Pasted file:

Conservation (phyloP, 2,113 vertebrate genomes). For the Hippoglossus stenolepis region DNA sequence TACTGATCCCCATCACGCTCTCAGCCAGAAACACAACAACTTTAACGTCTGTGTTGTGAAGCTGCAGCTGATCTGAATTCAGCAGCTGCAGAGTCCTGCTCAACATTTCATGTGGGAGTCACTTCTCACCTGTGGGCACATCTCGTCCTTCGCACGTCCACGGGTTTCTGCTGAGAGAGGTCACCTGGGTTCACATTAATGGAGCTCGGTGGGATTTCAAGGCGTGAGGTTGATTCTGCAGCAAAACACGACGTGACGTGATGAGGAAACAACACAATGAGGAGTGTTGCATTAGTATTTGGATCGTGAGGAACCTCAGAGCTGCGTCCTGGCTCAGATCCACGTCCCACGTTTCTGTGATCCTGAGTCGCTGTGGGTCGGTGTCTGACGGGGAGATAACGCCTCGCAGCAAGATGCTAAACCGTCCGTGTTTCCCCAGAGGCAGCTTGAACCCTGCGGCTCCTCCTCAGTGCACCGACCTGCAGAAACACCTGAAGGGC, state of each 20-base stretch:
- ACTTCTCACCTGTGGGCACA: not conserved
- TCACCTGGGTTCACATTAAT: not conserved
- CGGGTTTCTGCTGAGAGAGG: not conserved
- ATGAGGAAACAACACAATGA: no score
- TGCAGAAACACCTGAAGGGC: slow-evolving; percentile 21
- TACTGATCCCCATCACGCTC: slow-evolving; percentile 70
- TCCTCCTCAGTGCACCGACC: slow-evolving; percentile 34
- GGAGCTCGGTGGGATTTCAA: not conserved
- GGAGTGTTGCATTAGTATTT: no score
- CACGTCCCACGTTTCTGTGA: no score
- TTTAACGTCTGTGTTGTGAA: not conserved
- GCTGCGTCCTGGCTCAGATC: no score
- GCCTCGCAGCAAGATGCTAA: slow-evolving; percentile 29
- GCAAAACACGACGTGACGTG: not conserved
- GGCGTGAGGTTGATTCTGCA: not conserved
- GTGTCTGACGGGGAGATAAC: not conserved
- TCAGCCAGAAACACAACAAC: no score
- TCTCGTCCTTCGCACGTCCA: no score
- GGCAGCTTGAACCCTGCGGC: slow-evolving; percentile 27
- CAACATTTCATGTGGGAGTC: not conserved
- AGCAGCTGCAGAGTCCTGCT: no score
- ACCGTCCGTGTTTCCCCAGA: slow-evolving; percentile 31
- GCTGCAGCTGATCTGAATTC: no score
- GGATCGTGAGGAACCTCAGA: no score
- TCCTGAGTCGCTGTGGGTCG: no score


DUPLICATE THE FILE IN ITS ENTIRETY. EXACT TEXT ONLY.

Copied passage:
Conservation (phyloP, 2,113 vertebrate genomes). For the Hippoglossus stenolepis region DNA sequence TACTGATCCCCATCACGCTCTCAGCCAGAAACACAACAACTTTAACGTCTGTGTTGTGAAGCTGCAGCTGATCTGAATTCAGCAGCTGCAGAGTCCTGCTCAACATTTCATGTGGGAGTCACTTCTCACCTGTGGGCACATCTCGTCCTTCGCACGTCCACGGGTTTCTGCTGAGAGAGGTCACCTGGGTTCACATTAATGGAGCTCGGTGGGATTTCAAGGCGTGAGGTTGATTCTGCAGCAAAACACGACGTGACGTGATGAGGAAACAACACAATGAGGAGTGTTGCATTAGTATTTGGATCGTGAGGAACCTCAGAGCTGCGTCCTGGCTCAGATCCACGTCCCACGTTTCTGTGATCCTGAGTCGCTGTGGGTCGGTGTCTGACGGGGAGATAACGCCTCGCAGCAAGATGCTAAACCGTCCGTGTTTCCCCAGAGGCAGCTTGAACCCTGCGGCTCCTCCTCAGTGCACCGACCTGCAGAAACACCTGAAGGGC, state of each 20-base stretch:
- ACTTCTCACCTGTGGGCACA: not conserved
- TCACCTGGGTTCACATTAAT: not conserved
- CGGGTTTCTGCTGAGAGAGG: not conserved
- ATGAGGAAACAACACAATGA: no score
- TGCAGAAACACCTGAAGGGC: slow-evolving; percentile 21
- TACTGATCCCCATCACGCTC: slow-evolving; percentile 70
- TCCTCCTCAGTGCACCGACC: slow-evolving; percentile 34
- GGAGCTCGGTGGGATTTCAA: not conserved
- GGAGTGTTGCATTAGTATTT: no score
- CACGTCCCACGTTTCTGTGA: no score
- TTTAACGTCTGTGTTGTGAA: not conserved
- GCTGCGTCCTGGCTCAGATC: no score
- GCCTCGCAGCAAGATGCTAA: slow-evolving; percentile 29
- GCAAAACACGACGTGACGTG: not conserved
- GGCGTGAGGTTGATTCTGCA: not conserved
- GTGTCTGACGGGGAGATAAC: not conserved
- TCAGCCAGAAACACAACAAC: no score
- TCTCGTCCTTCGCACGTCCA: no score
- GGCAGCTTGAACCCTGCGGC: slow-evolving; percentile 27
- CAACATTTCATGTGGGAGTC: not conserved
- AGCAGCTGCAGAGTCCTGCT: no score
- ACCGTCCGTGTTTCCCCAGA: slow-evolving; percentile 31
- GCTGCAGCTGATCTGAATTC: no score
- GGATCGTGAGGAACCTCAGA: no score
- TCCTGAGTCGCTGTGGGTCG: no score